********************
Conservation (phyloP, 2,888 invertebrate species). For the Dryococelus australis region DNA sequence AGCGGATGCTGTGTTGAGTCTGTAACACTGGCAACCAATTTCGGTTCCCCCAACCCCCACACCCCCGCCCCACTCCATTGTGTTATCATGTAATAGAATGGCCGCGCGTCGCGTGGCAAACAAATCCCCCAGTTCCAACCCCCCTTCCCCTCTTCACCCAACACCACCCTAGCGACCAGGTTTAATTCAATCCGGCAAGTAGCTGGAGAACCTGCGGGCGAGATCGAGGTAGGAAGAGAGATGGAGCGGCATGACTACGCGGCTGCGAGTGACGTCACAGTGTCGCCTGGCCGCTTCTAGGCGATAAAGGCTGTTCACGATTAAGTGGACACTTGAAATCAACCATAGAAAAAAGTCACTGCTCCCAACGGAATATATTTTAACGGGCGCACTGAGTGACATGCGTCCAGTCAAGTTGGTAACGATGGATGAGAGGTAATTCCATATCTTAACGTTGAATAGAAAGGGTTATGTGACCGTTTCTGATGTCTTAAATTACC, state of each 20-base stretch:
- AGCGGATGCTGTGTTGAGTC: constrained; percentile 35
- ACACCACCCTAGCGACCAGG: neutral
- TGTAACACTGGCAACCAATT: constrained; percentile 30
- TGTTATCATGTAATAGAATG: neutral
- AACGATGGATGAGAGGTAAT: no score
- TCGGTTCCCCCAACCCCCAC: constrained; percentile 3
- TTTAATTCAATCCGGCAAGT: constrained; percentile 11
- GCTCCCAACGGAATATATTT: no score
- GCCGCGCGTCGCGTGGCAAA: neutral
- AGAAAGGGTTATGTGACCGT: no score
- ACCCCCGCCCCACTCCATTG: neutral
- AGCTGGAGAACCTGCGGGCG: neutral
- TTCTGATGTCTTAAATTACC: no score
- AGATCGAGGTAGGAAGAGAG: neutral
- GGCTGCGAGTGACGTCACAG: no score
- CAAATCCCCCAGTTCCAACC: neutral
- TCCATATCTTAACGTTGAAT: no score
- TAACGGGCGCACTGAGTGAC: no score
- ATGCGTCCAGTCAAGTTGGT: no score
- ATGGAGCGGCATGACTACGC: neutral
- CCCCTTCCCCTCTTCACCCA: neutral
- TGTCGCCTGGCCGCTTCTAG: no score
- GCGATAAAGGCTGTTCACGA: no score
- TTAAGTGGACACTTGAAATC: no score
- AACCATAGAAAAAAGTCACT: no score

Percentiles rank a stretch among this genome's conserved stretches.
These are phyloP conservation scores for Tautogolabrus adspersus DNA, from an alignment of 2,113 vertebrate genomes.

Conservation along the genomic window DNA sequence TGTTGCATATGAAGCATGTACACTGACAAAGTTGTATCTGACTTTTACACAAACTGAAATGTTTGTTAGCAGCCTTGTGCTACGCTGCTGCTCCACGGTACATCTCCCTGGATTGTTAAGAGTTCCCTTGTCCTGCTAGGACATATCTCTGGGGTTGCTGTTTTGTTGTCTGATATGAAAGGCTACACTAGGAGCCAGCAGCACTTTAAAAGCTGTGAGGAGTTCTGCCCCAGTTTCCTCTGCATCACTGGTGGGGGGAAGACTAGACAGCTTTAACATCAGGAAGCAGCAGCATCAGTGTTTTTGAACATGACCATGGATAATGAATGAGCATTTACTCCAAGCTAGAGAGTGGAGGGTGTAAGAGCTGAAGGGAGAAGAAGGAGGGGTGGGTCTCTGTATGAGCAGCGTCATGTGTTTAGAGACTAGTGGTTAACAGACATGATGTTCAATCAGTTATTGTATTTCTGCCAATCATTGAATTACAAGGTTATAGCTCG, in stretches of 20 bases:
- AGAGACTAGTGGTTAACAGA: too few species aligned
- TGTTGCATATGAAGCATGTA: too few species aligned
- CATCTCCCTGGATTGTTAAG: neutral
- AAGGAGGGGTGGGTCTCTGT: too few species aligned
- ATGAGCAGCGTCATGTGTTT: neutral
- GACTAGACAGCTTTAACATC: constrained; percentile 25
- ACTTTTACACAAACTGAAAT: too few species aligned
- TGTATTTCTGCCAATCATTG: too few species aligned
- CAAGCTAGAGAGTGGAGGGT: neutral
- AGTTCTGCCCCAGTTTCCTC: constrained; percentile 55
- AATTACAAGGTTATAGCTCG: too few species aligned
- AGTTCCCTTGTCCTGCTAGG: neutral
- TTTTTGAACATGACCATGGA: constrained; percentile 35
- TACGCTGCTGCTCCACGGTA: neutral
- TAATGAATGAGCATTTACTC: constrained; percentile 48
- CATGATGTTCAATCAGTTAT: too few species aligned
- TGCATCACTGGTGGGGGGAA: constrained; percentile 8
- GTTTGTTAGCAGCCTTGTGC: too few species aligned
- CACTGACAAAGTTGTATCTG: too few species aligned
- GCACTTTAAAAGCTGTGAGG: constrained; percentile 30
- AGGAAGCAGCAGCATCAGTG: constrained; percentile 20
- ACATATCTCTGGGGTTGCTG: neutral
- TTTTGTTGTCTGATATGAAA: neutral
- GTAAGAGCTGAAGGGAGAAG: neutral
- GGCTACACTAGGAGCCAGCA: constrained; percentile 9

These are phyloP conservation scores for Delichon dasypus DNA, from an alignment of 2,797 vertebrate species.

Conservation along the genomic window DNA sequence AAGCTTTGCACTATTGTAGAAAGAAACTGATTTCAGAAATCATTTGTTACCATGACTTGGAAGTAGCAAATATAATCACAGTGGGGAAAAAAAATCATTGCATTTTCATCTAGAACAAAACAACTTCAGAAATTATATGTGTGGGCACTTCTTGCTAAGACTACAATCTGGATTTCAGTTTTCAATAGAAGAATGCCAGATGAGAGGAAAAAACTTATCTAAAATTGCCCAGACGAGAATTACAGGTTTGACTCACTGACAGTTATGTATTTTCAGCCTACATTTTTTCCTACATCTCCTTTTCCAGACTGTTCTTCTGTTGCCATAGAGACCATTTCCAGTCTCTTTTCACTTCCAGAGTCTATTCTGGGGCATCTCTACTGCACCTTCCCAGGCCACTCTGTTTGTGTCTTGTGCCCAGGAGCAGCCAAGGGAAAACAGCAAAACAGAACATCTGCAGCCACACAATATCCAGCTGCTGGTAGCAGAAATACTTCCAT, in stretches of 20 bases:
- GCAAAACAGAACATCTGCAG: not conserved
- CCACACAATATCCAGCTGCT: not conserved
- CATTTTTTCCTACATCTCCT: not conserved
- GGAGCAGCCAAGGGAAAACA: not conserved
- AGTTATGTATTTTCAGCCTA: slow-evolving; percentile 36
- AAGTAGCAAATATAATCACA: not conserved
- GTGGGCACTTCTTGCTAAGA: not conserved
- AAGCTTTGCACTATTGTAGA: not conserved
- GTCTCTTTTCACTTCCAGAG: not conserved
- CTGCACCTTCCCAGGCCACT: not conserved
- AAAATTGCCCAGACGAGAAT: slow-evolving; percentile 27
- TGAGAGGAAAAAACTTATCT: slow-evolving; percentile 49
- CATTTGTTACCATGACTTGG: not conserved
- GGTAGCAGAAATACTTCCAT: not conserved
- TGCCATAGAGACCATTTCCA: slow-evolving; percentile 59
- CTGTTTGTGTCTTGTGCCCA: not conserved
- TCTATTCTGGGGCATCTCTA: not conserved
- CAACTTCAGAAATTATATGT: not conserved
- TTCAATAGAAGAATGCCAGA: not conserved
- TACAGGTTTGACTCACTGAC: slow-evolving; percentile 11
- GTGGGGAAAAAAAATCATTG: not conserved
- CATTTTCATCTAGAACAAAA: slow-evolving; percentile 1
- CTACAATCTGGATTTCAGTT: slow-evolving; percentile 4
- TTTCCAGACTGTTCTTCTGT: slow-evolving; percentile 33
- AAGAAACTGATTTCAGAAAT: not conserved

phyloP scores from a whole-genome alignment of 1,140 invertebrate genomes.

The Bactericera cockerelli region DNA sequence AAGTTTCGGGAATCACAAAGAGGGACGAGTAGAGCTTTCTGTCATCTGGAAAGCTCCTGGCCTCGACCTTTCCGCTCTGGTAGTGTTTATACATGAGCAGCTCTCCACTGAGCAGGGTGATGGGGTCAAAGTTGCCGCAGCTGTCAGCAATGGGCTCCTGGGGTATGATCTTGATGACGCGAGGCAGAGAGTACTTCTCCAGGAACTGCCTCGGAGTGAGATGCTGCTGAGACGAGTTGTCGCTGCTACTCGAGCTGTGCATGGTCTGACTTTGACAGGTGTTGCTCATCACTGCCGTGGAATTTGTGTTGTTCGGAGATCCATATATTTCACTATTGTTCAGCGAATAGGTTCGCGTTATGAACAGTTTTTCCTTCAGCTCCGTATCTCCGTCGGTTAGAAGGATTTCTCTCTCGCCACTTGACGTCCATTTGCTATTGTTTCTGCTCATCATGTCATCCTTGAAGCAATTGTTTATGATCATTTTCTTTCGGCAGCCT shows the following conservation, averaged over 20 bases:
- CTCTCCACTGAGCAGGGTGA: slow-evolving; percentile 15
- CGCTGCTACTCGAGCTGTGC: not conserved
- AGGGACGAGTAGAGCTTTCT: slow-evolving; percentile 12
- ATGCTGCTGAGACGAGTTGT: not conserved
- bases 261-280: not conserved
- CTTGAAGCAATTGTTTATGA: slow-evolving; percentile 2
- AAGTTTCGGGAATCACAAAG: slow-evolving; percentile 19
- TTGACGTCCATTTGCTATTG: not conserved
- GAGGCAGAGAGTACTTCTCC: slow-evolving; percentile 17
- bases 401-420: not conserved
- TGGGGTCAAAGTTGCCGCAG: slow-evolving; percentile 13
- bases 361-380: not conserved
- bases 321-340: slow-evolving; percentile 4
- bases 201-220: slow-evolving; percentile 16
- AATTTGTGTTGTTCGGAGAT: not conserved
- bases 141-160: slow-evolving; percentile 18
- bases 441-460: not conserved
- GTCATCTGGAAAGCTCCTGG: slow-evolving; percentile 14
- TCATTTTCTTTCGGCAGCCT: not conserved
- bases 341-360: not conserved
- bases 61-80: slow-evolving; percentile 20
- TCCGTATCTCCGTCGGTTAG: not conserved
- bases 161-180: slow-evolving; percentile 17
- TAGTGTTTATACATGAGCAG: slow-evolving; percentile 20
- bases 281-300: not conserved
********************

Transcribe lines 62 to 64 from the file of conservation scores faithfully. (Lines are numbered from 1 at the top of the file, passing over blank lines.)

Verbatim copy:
- AAGTAGCAAATATAATCACA: not conserved
- GTGGGCACTTCTTGCTAAGA: not conserved
- AAGCTTTGCACTATTGTAGA: not conserved